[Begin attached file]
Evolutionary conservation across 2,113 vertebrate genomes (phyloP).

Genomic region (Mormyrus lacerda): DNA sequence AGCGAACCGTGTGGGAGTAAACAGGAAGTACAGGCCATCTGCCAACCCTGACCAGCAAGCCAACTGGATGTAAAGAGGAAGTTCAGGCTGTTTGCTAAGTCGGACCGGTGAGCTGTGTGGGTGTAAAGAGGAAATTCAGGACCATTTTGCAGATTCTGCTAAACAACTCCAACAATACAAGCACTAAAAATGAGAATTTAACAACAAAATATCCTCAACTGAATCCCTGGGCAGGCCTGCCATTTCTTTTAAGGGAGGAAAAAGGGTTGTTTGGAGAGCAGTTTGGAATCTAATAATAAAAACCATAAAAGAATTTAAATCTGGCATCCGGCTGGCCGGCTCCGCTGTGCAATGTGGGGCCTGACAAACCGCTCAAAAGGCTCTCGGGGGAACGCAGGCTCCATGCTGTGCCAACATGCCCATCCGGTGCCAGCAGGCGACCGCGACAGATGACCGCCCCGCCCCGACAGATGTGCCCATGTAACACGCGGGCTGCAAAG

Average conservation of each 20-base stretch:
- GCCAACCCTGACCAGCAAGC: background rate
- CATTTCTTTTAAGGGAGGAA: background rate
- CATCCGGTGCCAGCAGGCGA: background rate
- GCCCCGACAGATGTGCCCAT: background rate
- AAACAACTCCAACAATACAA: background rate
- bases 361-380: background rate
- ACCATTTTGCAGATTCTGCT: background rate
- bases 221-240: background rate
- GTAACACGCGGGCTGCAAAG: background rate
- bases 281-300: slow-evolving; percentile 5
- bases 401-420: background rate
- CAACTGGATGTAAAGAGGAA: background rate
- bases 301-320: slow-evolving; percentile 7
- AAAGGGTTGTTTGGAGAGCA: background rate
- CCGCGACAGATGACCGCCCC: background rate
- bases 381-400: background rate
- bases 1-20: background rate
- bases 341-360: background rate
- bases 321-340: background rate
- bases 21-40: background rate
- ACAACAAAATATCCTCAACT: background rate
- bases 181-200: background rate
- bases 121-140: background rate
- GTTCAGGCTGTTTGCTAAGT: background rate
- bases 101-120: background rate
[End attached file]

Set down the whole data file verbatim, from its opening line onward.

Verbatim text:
Evolutionary conservation across 2,113 vertebrate genomes (phyloP).

Genomic region (Mormyrus lacerda): DNA sequence AGCGAACCGTGTGGGAGTAAACAGGAAGTACAGGCCATCTGCCAACCCTGACCAGCAAGCCAACTGGATGTAAAGAGGAAGTTCAGGCTGTTTGCTAAGTCGGACCGGTGAGCTGTGTGGGTGTAAAGAGGAAATTCAGGACCATTTTGCAGATTCTGCTAAACAACTCCAACAATACAAGCACTAAAAATGAGAATTTAACAACAAAATATCCTCAACTGAATCCCTGGGCAGGCCTGCCATTTCTTTTAAGGGAGGAAAAAGGGTTGTTTGGAGAGCAGTTTGGAATCTAATAATAAAAACCATAAAAGAATTTAAATCTGGCATCCGGCTGGCCGGCTCCGCTGTGCAATGTGGGGCCTGACAAACCGCTCAAAAGGCTCTCGGGGGAACGCAGGCTCCATGCTGTGCCAACATGCCCATCCGGTGCCAGCAGGCGACCGCGACAGATGACCGCCCCGCCCCGACAGATGTGCCCATGTAACACGCGGGCTGCAAAG

Average conservation of each 20-base stretch:
- GCCAACCCTGACCAGCAAGC: background rate
- CATTTCTTTTAAGGGAGGAA: background rate
- CATCCGGTGCCAGCAGGCGA: background rate
- GCCCCGACAGATGTGCCCAT: background rate
- AAACAACTCCAACAATACAA: background rate
- bases 361-380: background rate
- ACCATTTTGCAGATTCTGCT: background rate
- bases 221-240: background rate
- GTAACACGCGGGCTGCAAAG: background rate
- bases 281-300: slow-evolving; percentile 5
- bases 401-420: background rate
- CAACTGGATGTAAAGAGGAA: background rate
- bases 301-320: slow-evolving; percentile 7
- AAAGGGTTGTTTGGAGAGCA: background rate
- CCGCGACAGATGACCGCCCC: background rate
- bases 381-400: background rate
- bases 1-20: background rate
- bases 341-360: background rate
- bases 321-340: background rate
- bases 21-40: background rate
- ACAACAAAATATCCTCAACT: background rate
- bases 181-200: background rate
- bases 121-140: background rate
- GTTCAGGCTGTTTGCTAAGT: background rate
- bases 101-120: background rate